WASHINGTON (CN) – A Russian billionaire close to Russian President Vladimir Putin sued the Associated Press Monday for defamation, claiming a March 22 story falsely reported he struck a $10 million deal with President Trump’s former campaign manager Paul Manafort to advance Russian interests.
Aluminum tycoon Oleg Deripaska claimed in a 12-page federal complaint filed in Washington that the AP “acted with actual malice” when it ran the story by Jeff Horwitz and Chad Day that asserted he had an annual contract with Manafort from 2006 to 2009 to influence news coverage, politics and business in the U.S., Europe and former Soviet Republics to benefit Putin’s government.
AP general counsel Karen Kaiser said in an emailed statement that the AP stands by its reporting.
“We will defend the lawsuit vigorously,” Kaiser said.
According to the AP story Manafort proposed in strategy memos “that Deripaska and Putin would benefit from lobbying Western governments, especially the U.S., to allow oligarchs to keep possession of formerly state-owned assets in Ukraine.”
The story says Manafort proposed “building ‘long term relationships” with Western journalists and a variety of measures to improve recruitment, communications and financial planning by pro-Russian parties in the region.'”
Deripaska complained that the story’s structure implicated him in wrongdoing in the controversy surrounding Russia’s meddling in the 2016 presidential election and possible collusion between the Trump campaign and Russian officials.
“Readers of the Article and of its numerous republications by news outlets around the world have been left with the impression that Mr. Deripaska’s private, commercial dealings were—and still may be—deeply intertwined with the Trump Campaign Controversy,” the lawsuit states.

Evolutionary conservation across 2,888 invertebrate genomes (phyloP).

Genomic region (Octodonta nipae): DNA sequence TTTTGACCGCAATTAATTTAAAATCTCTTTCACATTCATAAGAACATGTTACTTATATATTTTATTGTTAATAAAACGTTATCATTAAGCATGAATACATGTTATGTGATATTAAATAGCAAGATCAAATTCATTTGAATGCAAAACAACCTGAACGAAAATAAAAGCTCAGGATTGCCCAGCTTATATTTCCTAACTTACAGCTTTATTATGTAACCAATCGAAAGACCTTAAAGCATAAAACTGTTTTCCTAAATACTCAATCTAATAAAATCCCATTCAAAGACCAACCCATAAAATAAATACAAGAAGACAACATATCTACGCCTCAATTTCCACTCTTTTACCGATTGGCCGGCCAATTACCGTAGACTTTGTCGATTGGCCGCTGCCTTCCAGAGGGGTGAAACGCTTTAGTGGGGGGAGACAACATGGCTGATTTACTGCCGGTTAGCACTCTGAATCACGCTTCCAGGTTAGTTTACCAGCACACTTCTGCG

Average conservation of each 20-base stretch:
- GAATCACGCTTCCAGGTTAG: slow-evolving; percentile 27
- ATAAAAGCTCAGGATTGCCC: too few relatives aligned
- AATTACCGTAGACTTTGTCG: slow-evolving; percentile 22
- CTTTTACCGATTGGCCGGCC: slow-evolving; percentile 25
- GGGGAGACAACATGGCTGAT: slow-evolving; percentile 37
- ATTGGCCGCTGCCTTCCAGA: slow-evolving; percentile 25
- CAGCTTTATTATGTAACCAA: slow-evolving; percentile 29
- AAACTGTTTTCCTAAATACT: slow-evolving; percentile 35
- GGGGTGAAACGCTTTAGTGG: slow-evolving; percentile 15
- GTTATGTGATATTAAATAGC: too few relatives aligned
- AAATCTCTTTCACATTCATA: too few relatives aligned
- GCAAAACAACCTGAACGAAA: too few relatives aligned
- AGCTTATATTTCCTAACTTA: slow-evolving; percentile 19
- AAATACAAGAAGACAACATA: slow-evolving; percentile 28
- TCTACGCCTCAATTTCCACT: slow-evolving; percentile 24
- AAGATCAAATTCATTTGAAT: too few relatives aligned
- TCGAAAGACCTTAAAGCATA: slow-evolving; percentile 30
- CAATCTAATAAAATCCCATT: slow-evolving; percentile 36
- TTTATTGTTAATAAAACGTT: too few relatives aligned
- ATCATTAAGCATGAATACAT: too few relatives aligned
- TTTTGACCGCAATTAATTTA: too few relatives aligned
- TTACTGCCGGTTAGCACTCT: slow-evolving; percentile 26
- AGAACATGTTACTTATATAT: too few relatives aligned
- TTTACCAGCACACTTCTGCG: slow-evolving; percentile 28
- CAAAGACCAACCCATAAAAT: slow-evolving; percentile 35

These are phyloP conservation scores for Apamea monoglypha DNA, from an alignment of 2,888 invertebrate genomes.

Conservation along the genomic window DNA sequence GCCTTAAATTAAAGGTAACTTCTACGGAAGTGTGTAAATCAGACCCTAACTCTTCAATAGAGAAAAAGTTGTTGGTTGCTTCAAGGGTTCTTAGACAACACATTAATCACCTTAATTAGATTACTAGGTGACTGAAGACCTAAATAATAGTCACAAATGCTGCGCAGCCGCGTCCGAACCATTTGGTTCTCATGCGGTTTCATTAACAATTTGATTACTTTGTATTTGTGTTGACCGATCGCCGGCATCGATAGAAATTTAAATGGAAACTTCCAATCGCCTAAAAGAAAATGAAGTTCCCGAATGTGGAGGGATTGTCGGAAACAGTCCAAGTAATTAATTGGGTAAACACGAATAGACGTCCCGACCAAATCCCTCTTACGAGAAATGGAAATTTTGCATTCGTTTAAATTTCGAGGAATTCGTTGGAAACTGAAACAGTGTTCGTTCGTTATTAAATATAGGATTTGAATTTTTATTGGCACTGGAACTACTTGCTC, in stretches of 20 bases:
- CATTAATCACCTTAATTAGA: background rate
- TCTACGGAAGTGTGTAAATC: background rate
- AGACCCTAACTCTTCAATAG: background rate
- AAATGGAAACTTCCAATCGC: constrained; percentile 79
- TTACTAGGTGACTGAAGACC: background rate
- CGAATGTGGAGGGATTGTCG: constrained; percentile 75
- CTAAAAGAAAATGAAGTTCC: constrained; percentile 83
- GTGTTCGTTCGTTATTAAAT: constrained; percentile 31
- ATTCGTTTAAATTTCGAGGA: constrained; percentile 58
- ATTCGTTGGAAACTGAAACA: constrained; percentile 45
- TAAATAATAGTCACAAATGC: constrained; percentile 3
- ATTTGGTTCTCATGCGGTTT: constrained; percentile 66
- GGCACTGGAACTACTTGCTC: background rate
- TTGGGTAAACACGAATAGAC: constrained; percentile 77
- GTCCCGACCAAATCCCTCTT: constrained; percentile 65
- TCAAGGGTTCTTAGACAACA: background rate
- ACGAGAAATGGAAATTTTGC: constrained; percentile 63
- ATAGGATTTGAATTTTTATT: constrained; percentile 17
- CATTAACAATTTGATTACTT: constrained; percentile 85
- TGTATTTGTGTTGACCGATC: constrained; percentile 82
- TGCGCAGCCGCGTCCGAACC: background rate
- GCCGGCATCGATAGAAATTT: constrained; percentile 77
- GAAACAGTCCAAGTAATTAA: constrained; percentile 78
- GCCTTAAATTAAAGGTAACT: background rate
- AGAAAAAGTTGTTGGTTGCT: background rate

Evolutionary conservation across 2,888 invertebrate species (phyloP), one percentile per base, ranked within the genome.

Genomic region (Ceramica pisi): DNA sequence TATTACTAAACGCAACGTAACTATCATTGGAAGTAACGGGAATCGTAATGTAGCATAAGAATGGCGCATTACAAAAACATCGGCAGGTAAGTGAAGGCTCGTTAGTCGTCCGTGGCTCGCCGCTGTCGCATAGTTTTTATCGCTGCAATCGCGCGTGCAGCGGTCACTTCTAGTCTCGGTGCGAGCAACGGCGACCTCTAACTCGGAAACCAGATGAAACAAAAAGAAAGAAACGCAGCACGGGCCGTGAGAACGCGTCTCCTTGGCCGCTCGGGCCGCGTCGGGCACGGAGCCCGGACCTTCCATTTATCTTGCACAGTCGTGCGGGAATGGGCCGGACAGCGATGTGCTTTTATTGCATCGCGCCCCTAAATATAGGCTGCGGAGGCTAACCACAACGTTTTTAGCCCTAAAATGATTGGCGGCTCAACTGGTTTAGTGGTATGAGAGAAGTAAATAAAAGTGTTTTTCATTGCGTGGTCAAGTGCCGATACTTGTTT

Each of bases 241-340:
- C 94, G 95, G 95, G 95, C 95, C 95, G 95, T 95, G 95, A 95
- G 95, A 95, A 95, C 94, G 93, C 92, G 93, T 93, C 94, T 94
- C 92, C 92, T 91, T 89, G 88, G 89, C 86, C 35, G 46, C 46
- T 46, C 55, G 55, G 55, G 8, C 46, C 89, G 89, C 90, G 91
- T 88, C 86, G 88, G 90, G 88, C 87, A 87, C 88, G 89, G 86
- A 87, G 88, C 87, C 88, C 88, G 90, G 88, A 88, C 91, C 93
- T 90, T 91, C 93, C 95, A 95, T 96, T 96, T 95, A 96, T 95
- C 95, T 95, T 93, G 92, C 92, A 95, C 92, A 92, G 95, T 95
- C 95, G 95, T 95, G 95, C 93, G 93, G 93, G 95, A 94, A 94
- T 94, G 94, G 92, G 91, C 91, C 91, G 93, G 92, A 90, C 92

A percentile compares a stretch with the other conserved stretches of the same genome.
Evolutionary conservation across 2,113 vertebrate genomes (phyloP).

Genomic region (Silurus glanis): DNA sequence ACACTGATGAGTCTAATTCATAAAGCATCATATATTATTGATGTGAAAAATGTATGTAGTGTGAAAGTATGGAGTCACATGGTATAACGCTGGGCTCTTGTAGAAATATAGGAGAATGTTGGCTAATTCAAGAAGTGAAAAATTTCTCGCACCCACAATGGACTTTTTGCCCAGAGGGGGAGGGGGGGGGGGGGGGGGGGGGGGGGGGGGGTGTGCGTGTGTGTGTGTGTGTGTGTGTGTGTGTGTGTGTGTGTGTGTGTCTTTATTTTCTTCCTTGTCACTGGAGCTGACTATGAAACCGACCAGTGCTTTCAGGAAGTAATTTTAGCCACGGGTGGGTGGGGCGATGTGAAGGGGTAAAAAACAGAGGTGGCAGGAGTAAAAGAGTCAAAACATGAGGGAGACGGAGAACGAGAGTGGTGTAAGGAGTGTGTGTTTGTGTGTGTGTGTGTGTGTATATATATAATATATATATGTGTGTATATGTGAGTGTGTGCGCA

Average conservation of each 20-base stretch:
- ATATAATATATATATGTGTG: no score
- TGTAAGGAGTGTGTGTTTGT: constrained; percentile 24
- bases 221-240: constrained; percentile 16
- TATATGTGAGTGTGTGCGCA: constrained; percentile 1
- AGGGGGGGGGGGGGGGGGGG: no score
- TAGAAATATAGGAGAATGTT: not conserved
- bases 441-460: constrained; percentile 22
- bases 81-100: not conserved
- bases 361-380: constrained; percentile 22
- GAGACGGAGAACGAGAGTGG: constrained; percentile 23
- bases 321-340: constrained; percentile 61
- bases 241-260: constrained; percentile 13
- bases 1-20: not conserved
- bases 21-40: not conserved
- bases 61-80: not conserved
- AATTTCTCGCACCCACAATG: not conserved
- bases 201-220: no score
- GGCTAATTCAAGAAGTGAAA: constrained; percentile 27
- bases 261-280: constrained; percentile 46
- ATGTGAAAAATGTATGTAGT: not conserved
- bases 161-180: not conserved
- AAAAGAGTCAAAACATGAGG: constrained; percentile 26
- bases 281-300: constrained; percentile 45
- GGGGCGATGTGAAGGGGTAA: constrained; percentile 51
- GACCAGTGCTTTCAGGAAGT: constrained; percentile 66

The complaint takes particular aim at a 2005 memo written by Manafort, as quoted in the AP story: “We are now of the belief that this model can greatly benefit the Putin Government if employed at the correct levels with the appropriate commitment to success.”
The story goes on to quote Manafort as saying, “The effort will be offering a great service that can re-focus, both internally and externally, the policies of the Putin government.”
Deripaska’s lawsuit also challenges the certainty he claims is expressed in the AP story about the relationship between funds Deripaska paid Manafort, and the 2005 memo.
“Taken together, these assertions constitute a false and defamatory statement,” the complaint says.
“Mr. Deripaska never had any arrangement, whether contractual or otherwise, with Mr. Manafort to advance the interests of the Russian government or to implement the purported proposal in the 2005 Manafort Memo,” it continues.
The 2005 memo contained a pitch unrelated to contractual arrangements between Manafort and Deripaska, the lawsuit claims.
“On information and belief, the purported contract in the AP’s possession relates to ordinarily commercial dealings and in no way supports any assertion that Mr. Manafort was engaged by Mr. Deripaska to perform work to ‘greatly benefit the Putin government,'” the complaint reads.
Manafort had confirmed to the AP that he worked for Deripaska but said that work was not pro-Russian in nature.
A representative for Deripaska told the AP in a statement that appeared in the story that an agreement between he and Manafort existed “to provide investment consulting services related to business interests of Mr. Deripaska which now is a subject to legal claims.”
The AP story said it relied on strategy memoranda and other records that showed millions in international wire transfers to Manafort.
Deripaska claims he asked the AP to publicly correct and retract the story, but the AP declined.
“The requested retraction would have clarified that the AP is aware of no evidence, of any kind, to suggest that Mr. Deripaska and Mr. Manafort had a contractual relationship to advance the interests of the Russian government or Mr. Putin, and that the relationship between Mr. Deripaska and Mr. Manafort predated all of the alleged contacts between the Russian government and the Trump Campaign by many years,” the complaint states.
Attorneys for Deripaska — Jonathan Schiller and Jonathan Sherman of New York-based Boies, Schiller and Flexner — did not respond to a request for comment.